Historical Case: Samurai Code

  • Samurai culture reigned in Japan for nearly seven hundred years, due in large part to their clearly defined culture and virtues: justice, courage, honor, loyalty, benevolence, politeness, self-control, and sincerity (p. 95).
  • On honor: “Your individual reputation and honor should mean something within your company, and be at stake in everything you do” (p. 97).
  • On politeness: “[It] is the most profound way to express love and respect for others” (p. 96).
  • Having a culture that was explicit and all-pervasive meant that their culture was strong, enduring, and respected.

Historical Case: Shaka Senghor

  • Shaka Senghor is a man who was convicted for a murder he committed, and spent years in incarceration – he has since become a bestselling author and a leader in society. While in prison, Senghor rose to the top of a prison gang and managed to change its culture. Horowitz explains his choice of studying Senghor: “People who end up in prison generally come from broken cultures … Prison provides culture’s hardest test case; to build culture there, you have to start from the very beginning, from first principles” (p.110).
  • Senghor managed to change the culture of the gang he led by using constant contact with its members: “By making his team eat together, work out together, and study together, he made them constantly aware of the cultural changes he was making. Nothing signals the importance of an issue like daily meetings about it” (p. 127).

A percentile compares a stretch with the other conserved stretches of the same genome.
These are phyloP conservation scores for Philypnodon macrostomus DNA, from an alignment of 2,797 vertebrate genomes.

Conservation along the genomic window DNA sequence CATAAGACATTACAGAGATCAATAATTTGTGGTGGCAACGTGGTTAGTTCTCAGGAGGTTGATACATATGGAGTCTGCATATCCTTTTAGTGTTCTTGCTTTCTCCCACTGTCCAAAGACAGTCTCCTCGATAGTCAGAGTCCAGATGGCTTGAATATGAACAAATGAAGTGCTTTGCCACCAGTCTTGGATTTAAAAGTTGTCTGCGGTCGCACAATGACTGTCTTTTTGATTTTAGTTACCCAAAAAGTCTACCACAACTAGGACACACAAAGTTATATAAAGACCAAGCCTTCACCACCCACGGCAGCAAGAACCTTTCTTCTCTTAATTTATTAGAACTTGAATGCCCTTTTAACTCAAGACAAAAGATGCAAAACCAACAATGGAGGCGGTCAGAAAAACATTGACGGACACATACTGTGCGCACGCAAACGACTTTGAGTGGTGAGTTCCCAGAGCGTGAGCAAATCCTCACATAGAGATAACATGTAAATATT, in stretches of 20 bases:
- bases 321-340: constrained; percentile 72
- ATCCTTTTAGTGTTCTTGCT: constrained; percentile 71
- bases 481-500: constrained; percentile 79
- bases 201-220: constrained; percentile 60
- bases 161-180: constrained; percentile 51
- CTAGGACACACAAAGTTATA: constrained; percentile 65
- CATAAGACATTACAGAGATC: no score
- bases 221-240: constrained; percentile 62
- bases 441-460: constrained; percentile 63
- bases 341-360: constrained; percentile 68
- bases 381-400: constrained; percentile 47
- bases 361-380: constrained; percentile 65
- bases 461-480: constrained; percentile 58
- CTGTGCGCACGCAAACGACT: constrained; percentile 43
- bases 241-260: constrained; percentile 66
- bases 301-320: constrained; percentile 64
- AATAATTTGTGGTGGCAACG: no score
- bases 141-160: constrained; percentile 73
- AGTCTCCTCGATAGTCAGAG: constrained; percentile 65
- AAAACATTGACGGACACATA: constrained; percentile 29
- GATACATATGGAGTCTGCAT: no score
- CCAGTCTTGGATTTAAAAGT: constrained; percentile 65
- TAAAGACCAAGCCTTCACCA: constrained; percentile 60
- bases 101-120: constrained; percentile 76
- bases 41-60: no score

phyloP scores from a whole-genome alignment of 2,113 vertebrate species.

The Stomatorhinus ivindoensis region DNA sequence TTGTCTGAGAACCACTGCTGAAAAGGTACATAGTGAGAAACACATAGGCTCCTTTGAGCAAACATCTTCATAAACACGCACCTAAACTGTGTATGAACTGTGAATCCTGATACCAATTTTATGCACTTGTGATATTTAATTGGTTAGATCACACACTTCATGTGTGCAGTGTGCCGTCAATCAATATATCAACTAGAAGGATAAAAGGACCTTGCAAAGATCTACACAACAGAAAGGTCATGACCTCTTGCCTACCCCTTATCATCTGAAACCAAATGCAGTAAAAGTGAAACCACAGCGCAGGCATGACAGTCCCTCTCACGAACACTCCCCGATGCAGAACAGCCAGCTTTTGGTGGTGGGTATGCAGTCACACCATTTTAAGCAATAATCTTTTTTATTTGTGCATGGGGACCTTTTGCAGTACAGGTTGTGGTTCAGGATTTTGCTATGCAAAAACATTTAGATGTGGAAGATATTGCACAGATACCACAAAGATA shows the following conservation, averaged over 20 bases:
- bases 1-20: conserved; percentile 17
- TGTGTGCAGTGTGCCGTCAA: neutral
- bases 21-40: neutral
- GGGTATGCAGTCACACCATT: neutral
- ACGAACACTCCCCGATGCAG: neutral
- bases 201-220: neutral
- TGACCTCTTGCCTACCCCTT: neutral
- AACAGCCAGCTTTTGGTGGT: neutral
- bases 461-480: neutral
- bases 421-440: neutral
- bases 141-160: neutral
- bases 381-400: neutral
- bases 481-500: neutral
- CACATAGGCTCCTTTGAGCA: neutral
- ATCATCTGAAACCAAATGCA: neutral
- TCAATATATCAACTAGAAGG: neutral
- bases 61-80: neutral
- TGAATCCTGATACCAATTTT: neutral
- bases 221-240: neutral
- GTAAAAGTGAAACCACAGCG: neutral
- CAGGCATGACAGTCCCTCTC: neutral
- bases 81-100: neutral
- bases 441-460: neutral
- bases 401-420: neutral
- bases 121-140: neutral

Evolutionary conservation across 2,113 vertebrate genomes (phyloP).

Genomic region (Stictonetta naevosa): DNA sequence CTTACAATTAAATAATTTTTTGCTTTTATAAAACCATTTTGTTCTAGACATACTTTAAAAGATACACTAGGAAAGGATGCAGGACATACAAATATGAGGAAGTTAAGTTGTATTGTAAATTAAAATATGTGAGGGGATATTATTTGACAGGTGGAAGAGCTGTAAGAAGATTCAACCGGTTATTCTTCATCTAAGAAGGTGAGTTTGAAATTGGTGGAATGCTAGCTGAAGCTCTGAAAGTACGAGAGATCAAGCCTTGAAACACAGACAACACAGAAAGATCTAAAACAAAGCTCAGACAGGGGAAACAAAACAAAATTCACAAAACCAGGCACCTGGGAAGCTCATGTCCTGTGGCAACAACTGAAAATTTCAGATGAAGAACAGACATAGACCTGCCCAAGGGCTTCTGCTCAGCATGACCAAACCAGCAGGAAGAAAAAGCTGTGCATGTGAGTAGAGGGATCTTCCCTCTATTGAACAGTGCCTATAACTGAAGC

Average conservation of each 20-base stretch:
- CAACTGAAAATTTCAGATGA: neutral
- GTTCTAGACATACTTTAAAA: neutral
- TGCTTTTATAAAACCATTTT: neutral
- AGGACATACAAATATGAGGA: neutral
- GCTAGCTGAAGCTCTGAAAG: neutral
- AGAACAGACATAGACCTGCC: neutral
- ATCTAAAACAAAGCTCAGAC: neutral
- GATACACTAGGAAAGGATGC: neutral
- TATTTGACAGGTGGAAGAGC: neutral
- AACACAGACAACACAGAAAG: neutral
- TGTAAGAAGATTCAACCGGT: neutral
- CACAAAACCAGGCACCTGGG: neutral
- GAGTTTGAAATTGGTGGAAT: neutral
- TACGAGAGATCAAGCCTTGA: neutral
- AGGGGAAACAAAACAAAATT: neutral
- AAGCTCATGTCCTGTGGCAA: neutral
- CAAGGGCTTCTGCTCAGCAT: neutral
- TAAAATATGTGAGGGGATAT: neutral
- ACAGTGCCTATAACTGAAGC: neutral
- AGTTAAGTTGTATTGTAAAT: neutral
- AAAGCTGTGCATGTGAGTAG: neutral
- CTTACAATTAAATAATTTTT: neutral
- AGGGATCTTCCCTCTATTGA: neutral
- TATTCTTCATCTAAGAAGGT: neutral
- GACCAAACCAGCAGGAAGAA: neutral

•  “Your own perspective on the culture is not that relevant”. In order to understand culture, one must talk to those who live it every day. A manager cannot know what the culture is like on their team without talking to their team members. Perspective is everything when it comes to defining culture (pp. 128-129).
  • “You must start from first principles”: culture should not be created out of imitation or for the sake of maintaining status quo. Culture must be born out of real values or virtues that company leaders intend to instill throughout the company ranks (pp. 128-129).

Historical Case: Genghis Khan

  • How did Genghis Khan manage to become “the most effective military leader in history” (p. 139)? Because of his mastery of cultural shift and management, based on his inclusion of all peoples and his insistence on the importance actions over words. “Genghis created a remarkably stable culture by founding it on three principles: meritocracy, loyalty, and inclusion” (p. 148).
  • Don Thompson, CEO of McDonald’s, got where he is today because he and Genghis Khan both “saw people not through the prism of their rank or color but for who they were and who they could become, if given the opportunity” (p. 151). Thompson was able to rise through the rankings by behaving like Khan insofar as he judged people around him on their actions.
  • This principle can be extended further, into the realm of diversity and inclusion in hiring: “If the key to inclusion means seeing someone for who they are even if they come in a color or gender that you’re not used to, then it follows that hiring people on the basis of color or gender will actually defeat your inclusion program” (p. 174).

On Designing Your Corporate Culture